Figure 13 (a): Amplitude versus frequency for the bilabial nasal m. F0=270, F1=450, F2=1270, and F3=2130, NF=450, and NB=25. Figure 13 (b): Log(amplitude) versus frequency for the bilabial nasal m. F0=270, F1=450, F2=1270, and F3=2130, NF=450, and NB=25.
Figure 14 (a): Amplitude versus frequency for the alveolar nasal n. F0=270, F1=450, F2=1340, and F3=2470, NF=1200, and NB=75. Figure 14 (b): Log(amplitude) versus frequency for the alveolar nasal n. F0=270, F1=450, F2=1340, and F3=2470, NF=1200, and NB=75.
Figure 15 (a): Amplitude versus frequency for the velar nasal ŋ. F0=270, F1=450, F2=2208, and F3=3079, NF=3000, and NB=100. Figure 15 (b): Log(amplitude) versus frequency for the velar nasal ŋ. F0=270, F1=450, F2=2208, and F3=3079, NF=3000, and NB=100.

Figures 13 (a) through 15 (b) plot frequency-response curves for the nasal sounds m, n, and ŋ. Frequences range directly (non-logarithmically) along the horizontal axis from 16 to 3500 Hz. The (a) graphs are vertically scaled to fit the largest response magnitude, while the (b) graphs share a common vertical scale.

The NF values come from Felicity Cox, while the NB values come from trial and error. The F0, F1, F2, and F3 values for m, n come from Klatt, 1980. Cox agrees with Klatt on F0 and F1 but suggests that F2 and F3 should be influenced by surrounding vowels. This makes sense (compare the m sounds in “me” and “moo”) but Klatt's static values proved more convincing. Unfortunately, Klatt's table III contains entries only for m and n — not ŋ. I made an educated guess and employed the F2 and F3 from i (as in “see”) from the table of vowels. This choice seems to work for ŋ.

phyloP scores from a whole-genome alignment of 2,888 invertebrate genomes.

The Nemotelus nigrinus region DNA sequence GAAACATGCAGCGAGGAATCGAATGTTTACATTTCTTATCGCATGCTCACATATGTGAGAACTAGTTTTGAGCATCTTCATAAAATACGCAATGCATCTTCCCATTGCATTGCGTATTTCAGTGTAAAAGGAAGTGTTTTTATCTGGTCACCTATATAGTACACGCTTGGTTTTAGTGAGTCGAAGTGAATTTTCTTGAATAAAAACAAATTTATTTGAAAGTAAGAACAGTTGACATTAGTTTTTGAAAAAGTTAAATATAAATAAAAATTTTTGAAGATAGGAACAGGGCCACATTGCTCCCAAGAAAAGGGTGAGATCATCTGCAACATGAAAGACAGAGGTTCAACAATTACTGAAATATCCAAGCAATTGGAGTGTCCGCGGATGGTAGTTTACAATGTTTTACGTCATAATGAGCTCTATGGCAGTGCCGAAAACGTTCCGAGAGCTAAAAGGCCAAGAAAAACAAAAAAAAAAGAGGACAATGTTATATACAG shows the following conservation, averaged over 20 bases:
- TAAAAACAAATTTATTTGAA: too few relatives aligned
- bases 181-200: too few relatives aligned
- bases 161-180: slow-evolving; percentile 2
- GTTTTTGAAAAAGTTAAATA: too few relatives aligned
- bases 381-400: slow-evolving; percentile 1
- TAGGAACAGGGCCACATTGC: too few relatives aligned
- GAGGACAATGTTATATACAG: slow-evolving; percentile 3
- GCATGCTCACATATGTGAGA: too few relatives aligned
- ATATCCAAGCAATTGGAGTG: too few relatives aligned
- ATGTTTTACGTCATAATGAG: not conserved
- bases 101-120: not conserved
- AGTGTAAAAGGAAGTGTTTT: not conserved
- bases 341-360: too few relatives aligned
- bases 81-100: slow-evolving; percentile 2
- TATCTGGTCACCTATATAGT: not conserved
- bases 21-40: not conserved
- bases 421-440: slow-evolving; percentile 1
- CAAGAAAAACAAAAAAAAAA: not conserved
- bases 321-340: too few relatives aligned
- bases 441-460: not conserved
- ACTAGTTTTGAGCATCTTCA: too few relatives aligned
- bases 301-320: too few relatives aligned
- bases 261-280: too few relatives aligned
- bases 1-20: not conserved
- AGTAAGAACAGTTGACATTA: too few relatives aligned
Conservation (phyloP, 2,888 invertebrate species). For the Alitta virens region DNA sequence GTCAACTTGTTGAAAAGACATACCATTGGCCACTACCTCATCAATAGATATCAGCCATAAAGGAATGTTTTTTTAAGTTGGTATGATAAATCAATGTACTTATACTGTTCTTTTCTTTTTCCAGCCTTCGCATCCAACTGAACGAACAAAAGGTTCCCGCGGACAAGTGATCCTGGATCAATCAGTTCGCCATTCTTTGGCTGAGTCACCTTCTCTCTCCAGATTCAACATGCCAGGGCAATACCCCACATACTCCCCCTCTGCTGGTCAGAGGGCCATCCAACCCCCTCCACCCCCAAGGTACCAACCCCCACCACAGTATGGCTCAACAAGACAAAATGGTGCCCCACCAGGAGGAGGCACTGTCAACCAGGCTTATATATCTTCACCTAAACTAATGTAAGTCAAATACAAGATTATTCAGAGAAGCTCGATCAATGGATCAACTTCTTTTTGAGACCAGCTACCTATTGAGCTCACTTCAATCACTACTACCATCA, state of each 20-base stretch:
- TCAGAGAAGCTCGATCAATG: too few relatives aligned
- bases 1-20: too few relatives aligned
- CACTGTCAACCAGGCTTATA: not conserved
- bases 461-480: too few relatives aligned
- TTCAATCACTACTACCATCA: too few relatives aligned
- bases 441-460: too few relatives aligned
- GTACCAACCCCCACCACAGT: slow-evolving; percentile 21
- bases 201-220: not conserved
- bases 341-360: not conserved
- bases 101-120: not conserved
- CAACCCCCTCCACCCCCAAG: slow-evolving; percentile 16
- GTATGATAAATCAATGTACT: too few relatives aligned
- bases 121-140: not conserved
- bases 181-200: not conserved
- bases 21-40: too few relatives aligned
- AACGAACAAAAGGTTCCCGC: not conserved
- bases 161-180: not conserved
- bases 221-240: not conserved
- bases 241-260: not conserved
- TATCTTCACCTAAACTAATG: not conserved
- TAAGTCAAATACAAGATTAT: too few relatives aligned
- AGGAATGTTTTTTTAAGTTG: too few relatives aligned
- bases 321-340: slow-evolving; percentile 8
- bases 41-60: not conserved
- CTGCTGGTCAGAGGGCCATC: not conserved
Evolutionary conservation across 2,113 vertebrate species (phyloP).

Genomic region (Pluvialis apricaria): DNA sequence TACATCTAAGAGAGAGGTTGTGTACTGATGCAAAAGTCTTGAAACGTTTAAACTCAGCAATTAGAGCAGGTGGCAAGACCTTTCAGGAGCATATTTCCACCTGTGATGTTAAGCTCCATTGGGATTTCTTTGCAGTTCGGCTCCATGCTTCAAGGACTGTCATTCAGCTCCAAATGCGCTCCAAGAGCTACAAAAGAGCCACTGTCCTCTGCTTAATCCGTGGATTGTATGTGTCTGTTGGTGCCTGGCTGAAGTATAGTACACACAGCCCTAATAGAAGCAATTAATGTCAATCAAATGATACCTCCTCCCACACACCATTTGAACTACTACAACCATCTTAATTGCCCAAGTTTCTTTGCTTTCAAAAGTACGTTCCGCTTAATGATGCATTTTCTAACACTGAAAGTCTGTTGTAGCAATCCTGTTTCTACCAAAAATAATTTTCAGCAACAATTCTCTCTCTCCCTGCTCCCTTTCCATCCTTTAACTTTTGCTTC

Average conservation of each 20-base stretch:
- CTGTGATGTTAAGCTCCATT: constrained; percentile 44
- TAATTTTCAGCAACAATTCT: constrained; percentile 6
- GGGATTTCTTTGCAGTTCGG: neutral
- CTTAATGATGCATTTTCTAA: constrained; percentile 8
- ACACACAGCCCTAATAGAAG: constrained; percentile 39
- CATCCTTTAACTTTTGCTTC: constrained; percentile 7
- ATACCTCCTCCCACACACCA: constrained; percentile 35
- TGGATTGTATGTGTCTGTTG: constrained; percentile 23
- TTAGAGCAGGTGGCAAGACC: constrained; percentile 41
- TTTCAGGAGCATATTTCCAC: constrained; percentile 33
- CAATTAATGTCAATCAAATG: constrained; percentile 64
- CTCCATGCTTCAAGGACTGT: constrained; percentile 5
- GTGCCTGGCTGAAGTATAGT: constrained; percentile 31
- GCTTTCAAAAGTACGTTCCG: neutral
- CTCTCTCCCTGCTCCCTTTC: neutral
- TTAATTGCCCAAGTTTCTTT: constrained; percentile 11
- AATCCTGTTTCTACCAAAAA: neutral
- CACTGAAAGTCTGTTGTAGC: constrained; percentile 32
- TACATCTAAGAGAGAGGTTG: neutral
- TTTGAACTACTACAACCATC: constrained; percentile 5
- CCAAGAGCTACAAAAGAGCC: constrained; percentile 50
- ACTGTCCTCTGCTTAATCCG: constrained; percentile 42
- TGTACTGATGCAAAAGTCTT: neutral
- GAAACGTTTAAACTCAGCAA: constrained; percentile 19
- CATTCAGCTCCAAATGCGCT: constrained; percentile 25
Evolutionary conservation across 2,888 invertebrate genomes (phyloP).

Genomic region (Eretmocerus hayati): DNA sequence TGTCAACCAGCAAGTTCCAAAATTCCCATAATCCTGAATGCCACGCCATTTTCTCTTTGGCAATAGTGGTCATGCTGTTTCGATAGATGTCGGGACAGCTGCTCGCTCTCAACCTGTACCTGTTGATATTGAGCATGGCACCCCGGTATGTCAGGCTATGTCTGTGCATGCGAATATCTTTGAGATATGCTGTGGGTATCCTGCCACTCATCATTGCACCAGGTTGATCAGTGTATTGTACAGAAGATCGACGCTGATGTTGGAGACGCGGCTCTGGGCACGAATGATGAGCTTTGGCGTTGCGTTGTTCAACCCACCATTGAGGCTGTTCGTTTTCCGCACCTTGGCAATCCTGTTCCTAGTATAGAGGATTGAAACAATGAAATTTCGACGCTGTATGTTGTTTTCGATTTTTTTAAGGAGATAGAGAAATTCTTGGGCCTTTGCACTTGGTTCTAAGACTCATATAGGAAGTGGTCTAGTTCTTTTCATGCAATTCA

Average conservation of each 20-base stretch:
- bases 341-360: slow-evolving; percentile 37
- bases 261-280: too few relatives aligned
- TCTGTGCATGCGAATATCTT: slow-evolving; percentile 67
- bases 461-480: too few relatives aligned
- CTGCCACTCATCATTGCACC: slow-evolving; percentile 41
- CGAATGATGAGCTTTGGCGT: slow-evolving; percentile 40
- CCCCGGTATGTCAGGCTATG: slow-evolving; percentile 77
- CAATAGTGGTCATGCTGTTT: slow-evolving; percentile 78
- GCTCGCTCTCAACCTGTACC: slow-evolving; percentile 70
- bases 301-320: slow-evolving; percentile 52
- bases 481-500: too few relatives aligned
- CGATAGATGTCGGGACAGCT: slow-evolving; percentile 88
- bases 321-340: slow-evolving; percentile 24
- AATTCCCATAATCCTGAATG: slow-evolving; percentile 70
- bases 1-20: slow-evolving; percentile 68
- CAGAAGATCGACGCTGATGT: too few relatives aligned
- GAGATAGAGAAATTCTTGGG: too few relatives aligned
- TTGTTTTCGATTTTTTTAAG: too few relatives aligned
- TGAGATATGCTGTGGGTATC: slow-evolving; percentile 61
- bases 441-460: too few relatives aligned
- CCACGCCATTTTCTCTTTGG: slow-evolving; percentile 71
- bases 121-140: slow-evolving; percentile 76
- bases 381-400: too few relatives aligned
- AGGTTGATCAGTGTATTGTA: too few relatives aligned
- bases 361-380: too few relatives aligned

The prominance of the F0 peak in the (a) figures is consistent with Felicity Cox's observation that F0 (which she designates N1) be of “of high intensity compared with the rest of the spectrum”.

© Charles Ames Page created: 2014-02-20 Last updated: 2015-07-12